My brother failed his first driver’s test. I, to the shock of many, did not. Although I spent a wonderful couple of months rubbing in the fact that I got my license on my first opportunity, he soon passed the test, and we were equal. Yes, equal. It didn’t matter that he failed once – his license looked just like mine. There was no mark or limitation given because he had failed once. His only restriction was the need to wear eyeglasses when driving. He could have actually failed several times before passing and nothing would have changed. What mattered is that he was able to eventually pass the test, thus ensuring that I would have to share the car I liked to pretend was mine.
The above example is a great analogy for my problems with traditional grading. Systems that grade the learning process – formative assessment – and average grades together actually penalize the learning process. What should it matter if it took five tries to understand an assignment, problem, writing technique, etc.? Shouldn’t the grade reflect the student’s learning at the end of all their work? How does averaging a grade suffice if the student has mastered the concept by the end of the unit?
Formative assessment, in particular, should not be graded. I am in complete agreement with Cathy Vatterott regarding this idea, which she eloquently argues in Re-thinking Grading. The intent of formative assessment is to provide the feedback necessary for growth, to allow both the student and teacher to see where the student is and what needs to be altered in order to progress or master the learning target. Why grade it? If we want the student to take a risk in learning, to not be afraid to jump higher, to own the fact that learning is messy, wouldn’t putting a grade on formative assessment be counterproductive?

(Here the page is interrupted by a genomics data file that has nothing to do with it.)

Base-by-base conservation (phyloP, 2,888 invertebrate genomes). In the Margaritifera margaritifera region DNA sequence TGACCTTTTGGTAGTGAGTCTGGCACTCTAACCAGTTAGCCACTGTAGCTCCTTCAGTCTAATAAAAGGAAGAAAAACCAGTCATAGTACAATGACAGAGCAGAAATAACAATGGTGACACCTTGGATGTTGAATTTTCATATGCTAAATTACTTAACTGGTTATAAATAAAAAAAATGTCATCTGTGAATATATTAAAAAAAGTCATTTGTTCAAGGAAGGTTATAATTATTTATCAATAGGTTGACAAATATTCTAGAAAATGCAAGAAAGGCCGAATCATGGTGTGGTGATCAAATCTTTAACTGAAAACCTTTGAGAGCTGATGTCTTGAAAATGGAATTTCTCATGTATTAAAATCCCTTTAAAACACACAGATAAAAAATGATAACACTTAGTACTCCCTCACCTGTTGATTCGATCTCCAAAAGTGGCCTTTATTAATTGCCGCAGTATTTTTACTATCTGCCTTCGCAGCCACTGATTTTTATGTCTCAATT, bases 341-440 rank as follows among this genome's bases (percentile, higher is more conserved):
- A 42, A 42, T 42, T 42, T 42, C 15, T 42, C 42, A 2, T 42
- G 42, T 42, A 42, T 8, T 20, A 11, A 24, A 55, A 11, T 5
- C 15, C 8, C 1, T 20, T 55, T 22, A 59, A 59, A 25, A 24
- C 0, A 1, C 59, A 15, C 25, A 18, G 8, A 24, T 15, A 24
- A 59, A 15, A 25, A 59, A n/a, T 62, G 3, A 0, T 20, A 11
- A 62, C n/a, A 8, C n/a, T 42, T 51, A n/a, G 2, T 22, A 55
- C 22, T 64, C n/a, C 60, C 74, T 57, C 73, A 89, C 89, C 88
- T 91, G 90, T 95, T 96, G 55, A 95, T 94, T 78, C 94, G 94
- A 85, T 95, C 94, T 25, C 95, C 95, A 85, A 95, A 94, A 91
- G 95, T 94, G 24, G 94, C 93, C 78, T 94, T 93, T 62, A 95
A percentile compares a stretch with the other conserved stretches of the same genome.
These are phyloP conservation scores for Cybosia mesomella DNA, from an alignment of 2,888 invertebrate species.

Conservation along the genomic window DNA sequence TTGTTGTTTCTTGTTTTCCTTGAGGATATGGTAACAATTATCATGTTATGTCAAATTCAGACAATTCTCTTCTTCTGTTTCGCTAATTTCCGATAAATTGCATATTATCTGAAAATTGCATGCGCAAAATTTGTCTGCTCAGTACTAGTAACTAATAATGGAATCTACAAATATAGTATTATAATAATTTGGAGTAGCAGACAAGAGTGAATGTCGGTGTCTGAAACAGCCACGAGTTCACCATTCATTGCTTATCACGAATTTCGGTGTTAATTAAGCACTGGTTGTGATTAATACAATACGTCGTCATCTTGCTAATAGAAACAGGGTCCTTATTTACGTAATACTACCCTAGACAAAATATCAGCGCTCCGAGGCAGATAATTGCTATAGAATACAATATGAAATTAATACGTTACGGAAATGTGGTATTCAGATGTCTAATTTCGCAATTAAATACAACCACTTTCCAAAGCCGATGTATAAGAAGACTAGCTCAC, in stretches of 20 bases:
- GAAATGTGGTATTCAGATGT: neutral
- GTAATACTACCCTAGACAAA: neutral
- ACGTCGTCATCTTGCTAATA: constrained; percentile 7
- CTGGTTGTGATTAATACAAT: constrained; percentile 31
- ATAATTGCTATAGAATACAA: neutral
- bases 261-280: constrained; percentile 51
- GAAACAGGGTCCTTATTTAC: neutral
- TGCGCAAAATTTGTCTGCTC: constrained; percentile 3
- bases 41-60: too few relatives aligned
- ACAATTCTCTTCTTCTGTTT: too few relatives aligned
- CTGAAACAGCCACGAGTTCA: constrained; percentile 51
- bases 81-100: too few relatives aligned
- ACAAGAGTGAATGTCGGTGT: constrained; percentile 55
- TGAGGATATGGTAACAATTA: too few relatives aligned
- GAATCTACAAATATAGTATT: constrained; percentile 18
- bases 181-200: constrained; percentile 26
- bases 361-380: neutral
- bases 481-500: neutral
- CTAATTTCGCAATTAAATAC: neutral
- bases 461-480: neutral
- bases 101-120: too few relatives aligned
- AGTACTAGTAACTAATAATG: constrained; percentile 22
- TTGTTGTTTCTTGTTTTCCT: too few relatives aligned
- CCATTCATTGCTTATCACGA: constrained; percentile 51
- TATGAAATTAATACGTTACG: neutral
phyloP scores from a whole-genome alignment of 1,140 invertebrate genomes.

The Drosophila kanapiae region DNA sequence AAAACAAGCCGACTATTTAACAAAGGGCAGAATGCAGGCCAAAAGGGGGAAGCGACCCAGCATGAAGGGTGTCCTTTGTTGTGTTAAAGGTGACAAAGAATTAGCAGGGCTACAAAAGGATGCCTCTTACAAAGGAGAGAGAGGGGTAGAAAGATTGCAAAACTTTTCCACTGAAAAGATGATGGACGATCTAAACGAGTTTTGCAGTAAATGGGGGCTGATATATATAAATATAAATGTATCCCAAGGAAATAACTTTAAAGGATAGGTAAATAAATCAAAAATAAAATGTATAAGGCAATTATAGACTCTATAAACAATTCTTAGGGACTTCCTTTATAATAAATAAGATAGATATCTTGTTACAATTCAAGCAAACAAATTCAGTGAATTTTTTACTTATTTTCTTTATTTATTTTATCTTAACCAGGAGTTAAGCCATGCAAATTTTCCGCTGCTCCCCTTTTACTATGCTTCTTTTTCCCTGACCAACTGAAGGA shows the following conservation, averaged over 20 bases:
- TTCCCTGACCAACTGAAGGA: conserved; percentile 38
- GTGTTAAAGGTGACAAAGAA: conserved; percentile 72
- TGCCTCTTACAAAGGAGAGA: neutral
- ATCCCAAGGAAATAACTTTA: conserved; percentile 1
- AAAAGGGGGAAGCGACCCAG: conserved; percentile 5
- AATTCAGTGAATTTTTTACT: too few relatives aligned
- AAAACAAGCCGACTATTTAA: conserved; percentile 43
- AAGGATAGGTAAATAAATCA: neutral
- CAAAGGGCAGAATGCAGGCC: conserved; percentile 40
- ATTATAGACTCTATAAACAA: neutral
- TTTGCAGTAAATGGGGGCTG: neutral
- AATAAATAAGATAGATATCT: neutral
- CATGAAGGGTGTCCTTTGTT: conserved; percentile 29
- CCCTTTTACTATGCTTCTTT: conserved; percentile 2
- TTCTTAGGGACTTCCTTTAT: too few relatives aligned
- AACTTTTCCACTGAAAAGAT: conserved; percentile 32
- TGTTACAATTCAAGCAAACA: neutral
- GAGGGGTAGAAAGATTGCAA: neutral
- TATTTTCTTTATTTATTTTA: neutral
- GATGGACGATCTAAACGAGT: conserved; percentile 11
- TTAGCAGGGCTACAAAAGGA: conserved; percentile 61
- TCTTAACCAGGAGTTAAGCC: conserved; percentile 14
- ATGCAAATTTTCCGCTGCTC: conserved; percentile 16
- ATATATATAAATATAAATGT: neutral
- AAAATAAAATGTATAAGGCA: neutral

We need to stop sending kids mixed messages. We need to stop telling them that we want them to value the art of learning itself but then evaluate every single piece of work they put forward. We need to stop grading everything. As Vatterott writes:
So although the dress rehearsal is not perfect, the only thing that “counts” is the final performance, and that is what receives the grade. The final achievement of learning is more important than the steps it took to get there.
– Cathy Vatterott, Rethinking Grading, 67
Maybe if we allowed our students to “mess-up,” if we truly gave them a low-stakes environment, they would actually be more open to taking risks in their learning and admitting when they do not know something. Maybe, just maybe, our students would actually realize that it doesn’t matter how you get there, as long as you can eventually get there.